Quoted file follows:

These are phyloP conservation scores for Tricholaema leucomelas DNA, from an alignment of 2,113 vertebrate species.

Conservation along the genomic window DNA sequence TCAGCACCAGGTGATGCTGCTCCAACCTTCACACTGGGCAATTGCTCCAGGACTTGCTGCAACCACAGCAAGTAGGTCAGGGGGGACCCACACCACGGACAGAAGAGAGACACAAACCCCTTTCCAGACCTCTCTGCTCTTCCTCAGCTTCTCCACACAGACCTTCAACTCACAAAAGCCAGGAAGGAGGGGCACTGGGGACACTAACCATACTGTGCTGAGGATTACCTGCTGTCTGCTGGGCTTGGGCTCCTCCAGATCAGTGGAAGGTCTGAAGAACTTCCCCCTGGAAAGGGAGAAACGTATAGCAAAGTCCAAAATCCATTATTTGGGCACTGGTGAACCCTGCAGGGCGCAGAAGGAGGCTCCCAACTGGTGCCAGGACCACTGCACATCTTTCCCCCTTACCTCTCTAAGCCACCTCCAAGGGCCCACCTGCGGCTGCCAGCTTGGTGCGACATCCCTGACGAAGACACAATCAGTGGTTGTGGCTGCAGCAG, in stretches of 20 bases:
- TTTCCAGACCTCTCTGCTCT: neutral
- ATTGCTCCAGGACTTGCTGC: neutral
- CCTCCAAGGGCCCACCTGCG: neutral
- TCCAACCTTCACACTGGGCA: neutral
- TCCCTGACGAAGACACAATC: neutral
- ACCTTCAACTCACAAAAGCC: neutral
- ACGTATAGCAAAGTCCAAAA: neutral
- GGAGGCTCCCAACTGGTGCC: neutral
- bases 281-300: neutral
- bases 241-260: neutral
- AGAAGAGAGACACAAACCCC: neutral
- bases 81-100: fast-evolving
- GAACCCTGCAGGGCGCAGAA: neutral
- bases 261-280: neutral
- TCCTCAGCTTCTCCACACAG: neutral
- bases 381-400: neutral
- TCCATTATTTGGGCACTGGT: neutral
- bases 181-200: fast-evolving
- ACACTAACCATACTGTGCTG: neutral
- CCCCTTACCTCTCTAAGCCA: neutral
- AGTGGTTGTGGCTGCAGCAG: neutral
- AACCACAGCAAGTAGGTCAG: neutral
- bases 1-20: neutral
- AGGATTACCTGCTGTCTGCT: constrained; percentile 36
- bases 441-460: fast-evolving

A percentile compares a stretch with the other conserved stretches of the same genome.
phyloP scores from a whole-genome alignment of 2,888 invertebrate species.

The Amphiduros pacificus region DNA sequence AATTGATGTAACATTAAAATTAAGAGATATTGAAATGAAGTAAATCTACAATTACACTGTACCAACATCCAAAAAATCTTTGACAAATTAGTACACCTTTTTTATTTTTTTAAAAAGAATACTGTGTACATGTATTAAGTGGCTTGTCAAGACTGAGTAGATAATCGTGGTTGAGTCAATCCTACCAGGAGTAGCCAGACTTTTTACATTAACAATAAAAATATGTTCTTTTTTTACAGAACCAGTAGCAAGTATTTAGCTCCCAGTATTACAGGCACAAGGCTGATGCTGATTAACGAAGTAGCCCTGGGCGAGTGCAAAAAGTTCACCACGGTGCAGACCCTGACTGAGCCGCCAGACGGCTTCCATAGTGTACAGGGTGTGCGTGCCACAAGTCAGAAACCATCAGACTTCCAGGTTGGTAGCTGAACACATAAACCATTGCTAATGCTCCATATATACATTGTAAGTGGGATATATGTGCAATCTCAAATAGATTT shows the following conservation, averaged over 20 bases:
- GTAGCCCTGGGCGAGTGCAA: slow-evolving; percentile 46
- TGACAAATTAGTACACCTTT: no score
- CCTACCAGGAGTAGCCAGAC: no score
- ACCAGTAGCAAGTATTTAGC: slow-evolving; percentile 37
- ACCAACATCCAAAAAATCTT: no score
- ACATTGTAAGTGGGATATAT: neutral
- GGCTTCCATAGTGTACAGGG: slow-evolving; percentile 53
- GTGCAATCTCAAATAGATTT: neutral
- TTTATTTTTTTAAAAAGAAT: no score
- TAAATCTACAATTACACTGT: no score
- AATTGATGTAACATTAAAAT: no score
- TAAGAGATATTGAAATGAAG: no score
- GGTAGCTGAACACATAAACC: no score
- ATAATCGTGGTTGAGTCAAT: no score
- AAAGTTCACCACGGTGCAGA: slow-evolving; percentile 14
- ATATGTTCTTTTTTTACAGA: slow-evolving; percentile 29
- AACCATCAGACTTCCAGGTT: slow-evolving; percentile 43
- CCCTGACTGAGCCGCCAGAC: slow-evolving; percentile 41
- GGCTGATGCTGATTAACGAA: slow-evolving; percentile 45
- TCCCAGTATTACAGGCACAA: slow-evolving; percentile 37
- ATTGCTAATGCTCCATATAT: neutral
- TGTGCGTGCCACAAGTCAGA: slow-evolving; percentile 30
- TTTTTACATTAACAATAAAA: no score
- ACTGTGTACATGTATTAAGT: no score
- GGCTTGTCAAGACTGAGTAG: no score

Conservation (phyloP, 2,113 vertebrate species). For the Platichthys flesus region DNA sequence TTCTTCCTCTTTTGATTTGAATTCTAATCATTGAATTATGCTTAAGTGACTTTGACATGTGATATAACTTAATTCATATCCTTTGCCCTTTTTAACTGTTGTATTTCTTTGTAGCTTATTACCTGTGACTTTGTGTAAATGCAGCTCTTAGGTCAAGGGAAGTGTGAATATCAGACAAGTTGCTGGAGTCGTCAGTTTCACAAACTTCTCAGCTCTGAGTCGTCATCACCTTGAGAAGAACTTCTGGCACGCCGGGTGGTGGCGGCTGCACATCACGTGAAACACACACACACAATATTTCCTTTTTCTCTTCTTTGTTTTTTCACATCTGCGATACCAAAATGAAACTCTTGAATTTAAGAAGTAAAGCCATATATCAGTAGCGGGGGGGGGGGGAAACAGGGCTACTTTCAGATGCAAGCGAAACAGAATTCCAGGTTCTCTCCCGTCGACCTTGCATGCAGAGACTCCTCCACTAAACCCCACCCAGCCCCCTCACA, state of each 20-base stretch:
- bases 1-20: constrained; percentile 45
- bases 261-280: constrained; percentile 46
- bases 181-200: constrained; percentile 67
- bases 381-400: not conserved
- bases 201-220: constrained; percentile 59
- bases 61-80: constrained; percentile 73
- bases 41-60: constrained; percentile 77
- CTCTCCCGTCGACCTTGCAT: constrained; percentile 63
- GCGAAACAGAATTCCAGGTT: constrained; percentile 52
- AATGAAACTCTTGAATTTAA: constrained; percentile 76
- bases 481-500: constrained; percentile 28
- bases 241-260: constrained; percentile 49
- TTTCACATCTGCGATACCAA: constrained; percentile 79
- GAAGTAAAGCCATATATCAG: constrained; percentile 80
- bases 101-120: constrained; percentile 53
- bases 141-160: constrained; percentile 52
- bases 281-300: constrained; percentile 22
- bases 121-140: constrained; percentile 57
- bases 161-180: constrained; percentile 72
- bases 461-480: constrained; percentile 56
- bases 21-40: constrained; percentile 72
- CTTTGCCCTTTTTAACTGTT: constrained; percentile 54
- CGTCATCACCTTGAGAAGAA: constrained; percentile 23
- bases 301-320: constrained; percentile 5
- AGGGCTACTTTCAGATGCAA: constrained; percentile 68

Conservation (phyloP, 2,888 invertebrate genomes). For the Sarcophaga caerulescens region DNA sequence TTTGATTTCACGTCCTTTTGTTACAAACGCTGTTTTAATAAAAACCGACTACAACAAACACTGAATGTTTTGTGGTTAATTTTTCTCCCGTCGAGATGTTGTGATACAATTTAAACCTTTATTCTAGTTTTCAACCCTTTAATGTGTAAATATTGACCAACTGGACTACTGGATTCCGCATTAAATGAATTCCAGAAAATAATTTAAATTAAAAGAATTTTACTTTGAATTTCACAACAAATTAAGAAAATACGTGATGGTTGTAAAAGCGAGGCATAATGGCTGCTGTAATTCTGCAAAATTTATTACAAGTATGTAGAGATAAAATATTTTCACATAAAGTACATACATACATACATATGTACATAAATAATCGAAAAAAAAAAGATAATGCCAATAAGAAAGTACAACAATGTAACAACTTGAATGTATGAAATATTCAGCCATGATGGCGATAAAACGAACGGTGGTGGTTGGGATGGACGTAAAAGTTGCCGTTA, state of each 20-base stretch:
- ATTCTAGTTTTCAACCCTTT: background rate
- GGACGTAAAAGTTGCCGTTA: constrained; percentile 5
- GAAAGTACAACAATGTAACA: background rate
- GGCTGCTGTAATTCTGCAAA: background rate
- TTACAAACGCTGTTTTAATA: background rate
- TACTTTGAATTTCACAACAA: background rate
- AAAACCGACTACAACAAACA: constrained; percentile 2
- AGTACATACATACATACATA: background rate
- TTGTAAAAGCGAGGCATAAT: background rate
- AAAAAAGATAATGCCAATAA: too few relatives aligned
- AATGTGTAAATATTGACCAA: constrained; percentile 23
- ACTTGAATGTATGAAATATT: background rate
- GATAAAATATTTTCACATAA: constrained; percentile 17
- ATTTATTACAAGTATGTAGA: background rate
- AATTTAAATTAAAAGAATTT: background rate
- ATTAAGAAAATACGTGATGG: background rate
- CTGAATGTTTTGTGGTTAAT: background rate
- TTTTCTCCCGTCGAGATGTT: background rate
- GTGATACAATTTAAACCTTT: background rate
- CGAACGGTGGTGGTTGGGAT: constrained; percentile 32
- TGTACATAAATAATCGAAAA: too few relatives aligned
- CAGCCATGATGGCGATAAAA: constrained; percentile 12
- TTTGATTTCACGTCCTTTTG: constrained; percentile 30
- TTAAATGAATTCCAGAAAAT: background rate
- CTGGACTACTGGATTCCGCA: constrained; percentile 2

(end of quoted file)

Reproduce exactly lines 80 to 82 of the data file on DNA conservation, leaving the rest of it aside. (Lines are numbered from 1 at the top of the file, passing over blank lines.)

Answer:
- bases 301-320: constrained; percentile 5
- AGGGCTACTTTCAGATGCAA: constrained; percentile 68

Conservation (phyloP, 2,888 invertebrate genomes). For the Sarcophaga caerulescens region DNA sequence TTTGATTTCACGTCCTTTTGTTACAAACGCTGTTTTAATAAAAACCGACTACAACAAACACTGAATGTTTTGTGGTTAATTTTTCTCCCGTCGAGATGTTGTGATACAATTTAAACCTTTATTCTAGTTTTCAACCCTTTAATGTGTAAATATTGACCAACTGGACTACTGGATTCCGCATTAAATGAATTCCAGAAAATAATTTAAATTAAAAGAATTTTACTTTGAATTTCACAACAAATTAAGAAAATACGTGATGGTTGTAAAAGCGAGGCATAATGGCTGCTGTAATTCTGCAAAATTTATTACAAGTATGTAGAGATAAAATATTTTCACATAAAGTACATACATACATACATATGTACATAAATAATCGAAAAAAAAAAGATAATGCCAATAAGAAAGTACAACAATGTAACAACTTGAATGTATGAAATATTCAGCCATGATGGCGATAAAACGAACGGTGGTGGTTGGGATGGACGTAAAAGTTGCCGTTA, state of each 20-base stretch: